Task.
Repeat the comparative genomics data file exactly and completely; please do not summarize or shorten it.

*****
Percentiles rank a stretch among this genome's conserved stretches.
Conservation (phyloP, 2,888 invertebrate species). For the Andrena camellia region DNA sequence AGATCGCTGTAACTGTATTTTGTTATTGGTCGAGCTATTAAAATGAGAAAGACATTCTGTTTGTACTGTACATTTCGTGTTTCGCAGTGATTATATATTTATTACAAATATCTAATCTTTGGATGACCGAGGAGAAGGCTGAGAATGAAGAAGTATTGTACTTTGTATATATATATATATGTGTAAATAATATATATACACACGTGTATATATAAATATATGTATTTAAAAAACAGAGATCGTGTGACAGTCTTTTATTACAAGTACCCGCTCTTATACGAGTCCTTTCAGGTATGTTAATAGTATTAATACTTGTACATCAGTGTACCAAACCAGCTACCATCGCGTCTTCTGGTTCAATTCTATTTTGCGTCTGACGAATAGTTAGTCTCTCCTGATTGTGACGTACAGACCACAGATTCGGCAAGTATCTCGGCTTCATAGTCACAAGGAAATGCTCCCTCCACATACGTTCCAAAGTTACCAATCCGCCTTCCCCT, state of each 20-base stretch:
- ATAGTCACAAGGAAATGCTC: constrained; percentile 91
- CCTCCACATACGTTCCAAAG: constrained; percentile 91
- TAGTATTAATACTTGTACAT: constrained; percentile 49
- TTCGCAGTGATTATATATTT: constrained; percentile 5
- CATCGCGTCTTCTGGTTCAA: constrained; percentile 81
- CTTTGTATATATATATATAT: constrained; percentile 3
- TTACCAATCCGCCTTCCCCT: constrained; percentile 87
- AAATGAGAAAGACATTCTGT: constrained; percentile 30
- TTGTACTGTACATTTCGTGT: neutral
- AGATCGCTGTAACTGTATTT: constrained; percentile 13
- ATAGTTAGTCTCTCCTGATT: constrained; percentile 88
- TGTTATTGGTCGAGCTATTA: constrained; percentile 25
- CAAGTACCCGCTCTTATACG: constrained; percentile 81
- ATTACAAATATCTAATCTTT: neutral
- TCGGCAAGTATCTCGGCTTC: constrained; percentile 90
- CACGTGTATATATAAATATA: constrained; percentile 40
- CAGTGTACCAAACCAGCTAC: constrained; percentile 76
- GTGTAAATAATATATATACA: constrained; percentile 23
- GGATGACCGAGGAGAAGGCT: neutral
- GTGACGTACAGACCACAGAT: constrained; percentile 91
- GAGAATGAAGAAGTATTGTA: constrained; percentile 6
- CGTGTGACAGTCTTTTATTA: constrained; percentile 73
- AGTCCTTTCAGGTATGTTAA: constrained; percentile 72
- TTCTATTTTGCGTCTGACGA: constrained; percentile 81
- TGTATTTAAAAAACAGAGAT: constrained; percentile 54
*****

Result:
Percentiles rank a stretch among this genome's conserved stretches.
Conservation (phyloP, 2,888 invertebrate species). For the Andrena camellia region DNA sequence AGATCGCTGTAACTGTATTTTGTTATTGGTCGAGCTATTAAAATGAGAAAGACATTCTGTTTGTACTGTACATTTCGTGTTTCGCAGTGATTATATATTTATTACAAATATCTAATCTTTGGATGACCGAGGAGAAGGCTGAGAATGAAGAAGTATTGTACTTTGTATATATATATATATGTGTAAATAATATATATACACACGTGTATATATAAATATATGTATTTAAAAAACAGAGATCGTGTGACAGTCTTTTATTACAAGTACCCGCTCTTATACGAGTCCTTTCAGGTATGTTAATAGTATTAATACTTGTACATCAGTGTACCAAACCAGCTACCATCGCGTCTTCTGGTTCAATTCTATTTTGCGTCTGACGAATAGTTAGTCTCTCCTGATTGTGACGTACAGACCACAGATTCGGCAAGTATCTCGGCTTCATAGTCACAAGGAAATGCTCCCTCCACATACGTTCCAAAGTTACCAATCCGCCTTCCCCT, state of each 20-base stretch:
- ATAGTCACAAGGAAATGCTC: constrained; percentile 91
- CCTCCACATACGTTCCAAAG: constrained; percentile 91
- TAGTATTAATACTTGTACAT: constrained; percentile 49
- TTCGCAGTGATTATATATTT: constrained; percentile 5
- CATCGCGTCTTCTGGTTCAA: constrained; percentile 81
- CTTTGTATATATATATATAT: constrained; percentile 3
- TTACCAATCCGCCTTCCCCT: constrained; percentile 87
- AAATGAGAAAGACATTCTGT: constrained; percentile 30
- TTGTACTGTACATTTCGTGT: neutral
- AGATCGCTGTAACTGTATTT: constrained; percentile 13
- ATAGTTAGTCTCTCCTGATT: constrained; percentile 88
- TGTTATTGGTCGAGCTATTA: constrained; percentile 25
- CAAGTACCCGCTCTTATACG: constrained; percentile 81
- ATTACAAATATCTAATCTTT: neutral
- TCGGCAAGTATCTCGGCTTC: constrained; percentile 90
- CACGTGTATATATAAATATA: constrained; percentile 40
- CAGTGTACCAAACCAGCTAC: constrained; percentile 76
- GTGTAAATAATATATATACA: constrained; percentile 23
- GGATGACCGAGGAGAAGGCT: neutral
- GTGACGTACAGACCACAGAT: constrained; percentile 91
- GAGAATGAAGAAGTATTGTA: constrained; percentile 6
- CGTGTGACAGTCTTTTATTA: constrained; percentile 73
- AGTCCTTTCAGGTATGTTAA: constrained; percentile 72
- TTCTATTTTGCGTCTGACGA: constrained; percentile 81
- TGTATTTAAAAAACAGAGAT: constrained; percentile 54